Learn About the Exotic Fruits of the Amazon
September 13, 2023
Nestled within the heart of the world’s most diverse rainforest, the Amazon basin offers more than just a breathtaking display of biodiversity. Among its lush foliage and winding waterways is a treasure trove of unique and exotic fruits. These Amazonian fruits offer not only a burst of vibrant flavors, but also a rich cultural, ecological, and economic significance.
Fruits are a vital product in facilitating local and regional markets across the Amazon Basin. Production of these fruits can greatly affect local livelihoods, and improve the stability of communities, governments, and buyers. For instance, to support local producers and buyers, our Bolivian sister organization Conservación Amazónica-ACEAA supported the launch of a major inter-institutional platform called the Inter-Institutional Platform for the Articulation of Amazonian Fruit Production Complexes (PICFA), that helps producers inform and coordinate more seamlessly with government institutions whose policy decisions can to react to changes in the market, climate, and other issues. This platform brings together sustainable producers, buyers, governments, local non-governmental organizations, and other stakeholders across the department of Pando in Bolivia, to provide vital updates and information important for maintaining the quality of the fruit market processes.
These Amazonian fruits produced by many associations ACEAA works with have been revered for their potential health benefits, boasting a wealth of nutrients and antioxidants that offer a glimpse into the intricate relationship between the rainforest ecosystem and human well-being. We’ll explore the unique flavors of these nutritional powerhouses and how they contribute to the overall health of consumers.
These flagship products come from the Madre de Dios region in Peru, where there is a high concentration of trees for harvesting at an economic scale. They are the only species in the global nut market whose production is not cultivated, and can only be harvested in the wild. Harvesting season is between December through March, and can be eaten raw, or toasted.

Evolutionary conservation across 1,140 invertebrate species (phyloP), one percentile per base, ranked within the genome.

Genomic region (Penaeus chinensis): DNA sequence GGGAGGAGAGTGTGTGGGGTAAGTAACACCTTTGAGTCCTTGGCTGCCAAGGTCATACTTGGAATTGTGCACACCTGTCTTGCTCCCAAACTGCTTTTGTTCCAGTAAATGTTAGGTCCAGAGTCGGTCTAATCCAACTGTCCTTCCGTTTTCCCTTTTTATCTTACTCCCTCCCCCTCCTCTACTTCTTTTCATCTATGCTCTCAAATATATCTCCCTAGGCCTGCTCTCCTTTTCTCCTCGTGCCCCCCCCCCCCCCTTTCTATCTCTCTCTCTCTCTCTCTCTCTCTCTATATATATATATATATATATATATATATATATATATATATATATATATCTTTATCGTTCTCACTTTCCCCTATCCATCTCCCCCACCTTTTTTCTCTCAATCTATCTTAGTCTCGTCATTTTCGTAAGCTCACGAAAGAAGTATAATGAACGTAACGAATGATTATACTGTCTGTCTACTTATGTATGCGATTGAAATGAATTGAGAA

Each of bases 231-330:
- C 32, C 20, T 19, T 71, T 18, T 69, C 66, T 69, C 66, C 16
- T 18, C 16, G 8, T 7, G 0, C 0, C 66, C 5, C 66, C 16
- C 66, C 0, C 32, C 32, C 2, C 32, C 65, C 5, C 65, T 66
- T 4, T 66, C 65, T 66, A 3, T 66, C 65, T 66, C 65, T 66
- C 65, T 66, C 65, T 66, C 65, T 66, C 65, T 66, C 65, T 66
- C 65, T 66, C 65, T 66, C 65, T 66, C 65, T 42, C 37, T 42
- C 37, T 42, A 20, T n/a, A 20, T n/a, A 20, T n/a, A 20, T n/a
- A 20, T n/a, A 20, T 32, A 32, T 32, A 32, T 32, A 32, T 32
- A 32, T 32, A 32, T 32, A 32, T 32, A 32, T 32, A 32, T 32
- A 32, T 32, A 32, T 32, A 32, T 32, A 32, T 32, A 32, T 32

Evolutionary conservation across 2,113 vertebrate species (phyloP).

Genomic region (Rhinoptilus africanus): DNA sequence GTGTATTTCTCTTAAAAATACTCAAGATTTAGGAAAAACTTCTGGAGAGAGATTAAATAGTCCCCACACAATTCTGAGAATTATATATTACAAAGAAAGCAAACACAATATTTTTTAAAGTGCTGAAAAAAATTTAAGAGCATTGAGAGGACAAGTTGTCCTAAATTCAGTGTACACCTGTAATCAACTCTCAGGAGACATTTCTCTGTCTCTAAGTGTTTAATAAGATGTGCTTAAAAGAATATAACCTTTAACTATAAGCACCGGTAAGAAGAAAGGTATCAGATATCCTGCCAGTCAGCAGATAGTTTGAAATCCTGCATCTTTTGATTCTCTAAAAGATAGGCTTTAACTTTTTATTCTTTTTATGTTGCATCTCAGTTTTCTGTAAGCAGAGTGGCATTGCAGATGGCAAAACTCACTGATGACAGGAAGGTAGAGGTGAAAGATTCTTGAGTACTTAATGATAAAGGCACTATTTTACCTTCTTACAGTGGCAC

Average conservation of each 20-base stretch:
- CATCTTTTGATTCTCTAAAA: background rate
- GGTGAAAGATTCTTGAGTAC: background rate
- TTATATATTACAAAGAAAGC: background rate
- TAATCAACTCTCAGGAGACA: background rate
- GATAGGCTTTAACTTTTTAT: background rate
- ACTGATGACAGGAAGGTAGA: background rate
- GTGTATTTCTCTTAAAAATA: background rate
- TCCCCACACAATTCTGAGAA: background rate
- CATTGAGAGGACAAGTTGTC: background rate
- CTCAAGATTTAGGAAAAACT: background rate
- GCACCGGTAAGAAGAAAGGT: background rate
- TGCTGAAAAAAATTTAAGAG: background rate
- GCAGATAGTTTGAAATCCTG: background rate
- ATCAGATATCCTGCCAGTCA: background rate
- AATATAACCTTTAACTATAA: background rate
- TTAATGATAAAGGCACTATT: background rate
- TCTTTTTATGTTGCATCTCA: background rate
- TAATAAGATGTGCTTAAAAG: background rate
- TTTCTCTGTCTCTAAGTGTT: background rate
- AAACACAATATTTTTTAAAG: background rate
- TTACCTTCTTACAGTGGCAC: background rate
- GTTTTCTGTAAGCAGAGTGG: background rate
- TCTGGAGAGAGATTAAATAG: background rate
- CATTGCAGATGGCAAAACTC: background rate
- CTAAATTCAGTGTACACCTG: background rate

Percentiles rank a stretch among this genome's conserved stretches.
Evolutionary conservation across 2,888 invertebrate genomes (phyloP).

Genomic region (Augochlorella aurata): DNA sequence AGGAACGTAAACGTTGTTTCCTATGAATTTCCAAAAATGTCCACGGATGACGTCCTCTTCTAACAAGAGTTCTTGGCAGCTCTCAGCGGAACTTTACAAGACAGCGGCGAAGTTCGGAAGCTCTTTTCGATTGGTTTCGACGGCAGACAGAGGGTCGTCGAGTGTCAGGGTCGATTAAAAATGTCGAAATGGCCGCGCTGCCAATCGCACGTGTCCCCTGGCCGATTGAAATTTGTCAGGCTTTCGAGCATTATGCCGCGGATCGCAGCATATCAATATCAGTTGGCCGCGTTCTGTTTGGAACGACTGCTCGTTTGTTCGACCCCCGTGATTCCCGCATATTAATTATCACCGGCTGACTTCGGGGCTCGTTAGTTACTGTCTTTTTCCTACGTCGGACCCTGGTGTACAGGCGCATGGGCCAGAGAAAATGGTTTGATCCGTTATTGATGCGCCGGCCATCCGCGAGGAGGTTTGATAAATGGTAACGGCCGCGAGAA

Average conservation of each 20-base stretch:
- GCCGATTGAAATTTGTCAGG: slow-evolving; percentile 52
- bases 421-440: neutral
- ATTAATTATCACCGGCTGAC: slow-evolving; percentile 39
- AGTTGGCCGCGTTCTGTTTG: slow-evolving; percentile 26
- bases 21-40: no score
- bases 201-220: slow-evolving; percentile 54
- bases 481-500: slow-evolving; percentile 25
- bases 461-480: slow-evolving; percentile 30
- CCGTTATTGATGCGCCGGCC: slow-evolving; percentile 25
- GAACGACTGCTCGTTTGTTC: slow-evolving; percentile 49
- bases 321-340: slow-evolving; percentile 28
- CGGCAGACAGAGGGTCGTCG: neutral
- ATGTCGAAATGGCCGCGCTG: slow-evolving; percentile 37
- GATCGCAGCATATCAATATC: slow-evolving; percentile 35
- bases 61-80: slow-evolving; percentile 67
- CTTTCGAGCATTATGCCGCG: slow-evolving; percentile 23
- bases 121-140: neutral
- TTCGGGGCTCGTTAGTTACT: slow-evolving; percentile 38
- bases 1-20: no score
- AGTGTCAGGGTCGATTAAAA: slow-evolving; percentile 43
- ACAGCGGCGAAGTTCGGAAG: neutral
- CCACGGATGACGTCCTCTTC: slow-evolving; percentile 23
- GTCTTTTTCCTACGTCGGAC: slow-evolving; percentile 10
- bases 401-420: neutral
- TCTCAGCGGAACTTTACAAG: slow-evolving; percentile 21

Nutrients: Selenium, vitamin E, copper, linoleic acid, magnesium
Açai berries are produced in dense branch clusters called ‘panicles’ that contain 500 to 900 fruits each. There is also a green variety called Açai Tinga that only grows in one Amazon estuary. Asaí Euterpre Precatoria is the species most found in the Bolivian Amazon and has a greater concentration of nutrients. These special fruits have a small window for freshness once harvested, which is why imported Açai products are often found in powdered or frozen forms. Recently, the growth in Açai’s popularity predicts the market for this product to reach 1.7 billion by 2028
Nutrients: vitamins A, C and E, omega fatty acids, antioxidants, calcium, magnesium, zinc, copper
You may know Cacao as a wonderful source of chocolate, but did you know it also is one of the richest antioxidants on earth? These tropical fruits grow in altitudes of 30 – 300 m, and its trees produce roughly 70 fruits annually. There are two ‘flush’ harvesting seasons that last from October to February, and May to August. Upon harvesting, its seeds are fermented for 1-7 before being dried, roasted, and either ground to a powder or winnowed into nibs. Not only is cacao useful for consumption, but cacao trees are also considered a shade crop that provides habitat for other plants and animals.
Nutrients: Potassium, antioxidants, Iron, Copper, Magnesium, Manganese
Aguaje is the fruit of the Moriche palm found throughout swamps across South America. The fruit offers a variety of flavor combinations, being sweet, salty, and mildly acidic. Some describe the taste as being similar to carrots when eaten raw. The palm goes by various names based on the country, including canangucho (Colombia), morete (Ecuador), or aguaje (Peru), and Palma Real (Bolivia).
These fruits have been harvested for thousands of years and continue to be one of the most regionally popular fruits within the jungle market. In previous years, the trees were cut down upon harvesting, but conservationists have worked to provide climbing harnesses to allow for a more sustainable and efficient method of harvesting.
Nutrients: vitamins A, E, and C, Manganese, Copper
Also known as cupuaçu, Copoazú is the national fruit of Brazil. This fruit is closely related to Cacao and emits an aroma of pineapple and chocolate when opened. Many have described it as tasting similar to chocolate with notes of tropical melon flavors. The seed can also be harvested to make butter that is good for skin and hair health.
Nutrients: Vitamin C, linoleic acid, antioxidants, iron, calcium, vitamin B3, and pectin.